In a letter supporting Castro’s nomination for the award, Fred E. Wood, chancellor of the University of Minnesota Crookston and a former colleague in the University of California administration, wrote of Castro’s “deep understanding of the student experience, especially those who have been historically under-represented, under-served and disenfranchised within higher education.”

At Fresno State, Castro manages a student population of about 24,500, of which 80 percent are from the Central Valley. Sixty percent receive Pell Grants, the federal college aid for low-income students.

Since he arrived in 2013, the graduation rate has risen from 48 percent to over 58 percent and demand for admission has skyrocketed. Recently, U.S. News and World Report ranked Fresno State the No. 1 public university in the nation for graduation rate performance.

Addressing barriers

Castro, who said he was completely surprised when told he was to be honored by the GSE, said that his youth in Hanford, a community just south of Fresno and in the heart of the Central Valley, shaped his thinking about life and education.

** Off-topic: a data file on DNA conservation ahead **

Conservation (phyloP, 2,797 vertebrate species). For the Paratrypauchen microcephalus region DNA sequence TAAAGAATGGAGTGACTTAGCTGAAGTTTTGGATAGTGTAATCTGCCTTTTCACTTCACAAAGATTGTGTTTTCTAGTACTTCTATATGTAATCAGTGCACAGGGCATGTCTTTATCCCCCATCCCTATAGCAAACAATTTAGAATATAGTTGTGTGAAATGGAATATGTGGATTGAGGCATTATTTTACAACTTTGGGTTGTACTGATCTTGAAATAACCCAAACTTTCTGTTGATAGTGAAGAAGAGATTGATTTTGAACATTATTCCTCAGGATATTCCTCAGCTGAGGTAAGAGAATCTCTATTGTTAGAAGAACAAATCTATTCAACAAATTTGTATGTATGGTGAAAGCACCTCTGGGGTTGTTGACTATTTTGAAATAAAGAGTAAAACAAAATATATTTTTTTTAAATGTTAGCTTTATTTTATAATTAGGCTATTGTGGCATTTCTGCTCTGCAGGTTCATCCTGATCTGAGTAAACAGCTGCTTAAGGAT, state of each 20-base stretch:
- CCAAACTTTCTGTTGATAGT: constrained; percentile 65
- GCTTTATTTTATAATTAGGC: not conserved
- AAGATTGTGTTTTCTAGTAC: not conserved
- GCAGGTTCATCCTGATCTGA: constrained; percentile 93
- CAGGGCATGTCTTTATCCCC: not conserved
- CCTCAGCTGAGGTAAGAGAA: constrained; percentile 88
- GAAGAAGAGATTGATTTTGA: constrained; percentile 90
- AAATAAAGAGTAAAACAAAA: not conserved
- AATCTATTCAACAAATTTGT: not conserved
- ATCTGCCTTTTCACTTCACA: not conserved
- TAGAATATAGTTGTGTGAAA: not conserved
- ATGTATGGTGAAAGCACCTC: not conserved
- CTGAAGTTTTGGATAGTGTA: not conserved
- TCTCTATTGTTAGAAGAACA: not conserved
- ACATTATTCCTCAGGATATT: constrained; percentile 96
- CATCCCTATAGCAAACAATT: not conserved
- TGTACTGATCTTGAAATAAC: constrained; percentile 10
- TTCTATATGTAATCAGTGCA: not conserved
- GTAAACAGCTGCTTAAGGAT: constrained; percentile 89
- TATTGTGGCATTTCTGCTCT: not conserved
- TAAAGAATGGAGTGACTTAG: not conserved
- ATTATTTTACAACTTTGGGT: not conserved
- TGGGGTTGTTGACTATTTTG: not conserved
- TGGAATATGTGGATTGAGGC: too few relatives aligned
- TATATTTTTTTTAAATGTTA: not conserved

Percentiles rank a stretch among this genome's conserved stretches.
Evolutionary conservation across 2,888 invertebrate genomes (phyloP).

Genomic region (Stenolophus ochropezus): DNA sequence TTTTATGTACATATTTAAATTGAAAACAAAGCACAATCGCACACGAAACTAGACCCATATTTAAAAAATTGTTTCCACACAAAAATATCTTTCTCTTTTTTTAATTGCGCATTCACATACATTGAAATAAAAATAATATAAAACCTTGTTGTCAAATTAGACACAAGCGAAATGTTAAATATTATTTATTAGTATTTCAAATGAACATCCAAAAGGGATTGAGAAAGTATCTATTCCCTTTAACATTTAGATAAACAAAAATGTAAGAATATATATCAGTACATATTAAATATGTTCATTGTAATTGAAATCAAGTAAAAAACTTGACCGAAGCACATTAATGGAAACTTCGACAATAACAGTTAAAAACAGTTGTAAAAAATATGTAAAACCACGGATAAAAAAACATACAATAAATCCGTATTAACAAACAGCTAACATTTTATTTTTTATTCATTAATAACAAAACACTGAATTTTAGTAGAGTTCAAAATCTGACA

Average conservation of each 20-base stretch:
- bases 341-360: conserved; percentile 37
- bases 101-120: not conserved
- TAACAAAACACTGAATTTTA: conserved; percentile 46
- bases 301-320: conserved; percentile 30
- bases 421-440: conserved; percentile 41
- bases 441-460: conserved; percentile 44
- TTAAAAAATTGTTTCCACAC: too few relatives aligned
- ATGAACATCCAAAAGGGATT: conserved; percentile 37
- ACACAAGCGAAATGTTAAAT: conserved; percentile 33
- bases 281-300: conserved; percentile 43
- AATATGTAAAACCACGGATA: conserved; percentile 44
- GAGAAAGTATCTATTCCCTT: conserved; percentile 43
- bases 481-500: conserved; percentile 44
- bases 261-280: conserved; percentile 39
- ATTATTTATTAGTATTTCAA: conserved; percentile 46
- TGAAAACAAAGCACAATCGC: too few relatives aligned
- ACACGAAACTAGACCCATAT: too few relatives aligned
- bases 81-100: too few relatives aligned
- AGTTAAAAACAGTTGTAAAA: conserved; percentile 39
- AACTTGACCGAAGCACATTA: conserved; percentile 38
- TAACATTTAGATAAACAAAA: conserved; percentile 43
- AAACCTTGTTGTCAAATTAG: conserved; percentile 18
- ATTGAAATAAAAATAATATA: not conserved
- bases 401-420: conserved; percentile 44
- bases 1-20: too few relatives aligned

“I have worked with my colleagues to remove barriers here and make higher education as user friendly as possible to clear the path to success,” he said.

Among those initiatives are programs addressing hunger. Fresno State is in the center of an area that, despite its soaring agricultural productivity and nickname of “the nation’s salad bowl,” has the highest poverty rates in the state. Nearly three-quarters of its current college students are the first in their families to seek higher education.

Castro and his wife, the former Mary Borges, were quick to realize that more than one-third of Fresno State’s students are “food insecure,” the relatively new term for being unable to afford or find daily meals.

Joe Castro listens as Academic Senate leaders share their ideas for strengthening student success.
Joe Castro listens as Academic Senate leaders share their ideas for strengthening student success.

The Food Security Project was created with Mary Castro as its lead volunteer. Its website locates free food supplies, including information about the Student Cupboard that discretely distributes bags of donated groceries and toiletries to anyone with a school ID, help in food or health emergencies, and gift certificates for dining halls. The Catered Cupboard, an app on the website, sends students push notifications about catered events on campus that have leftover food.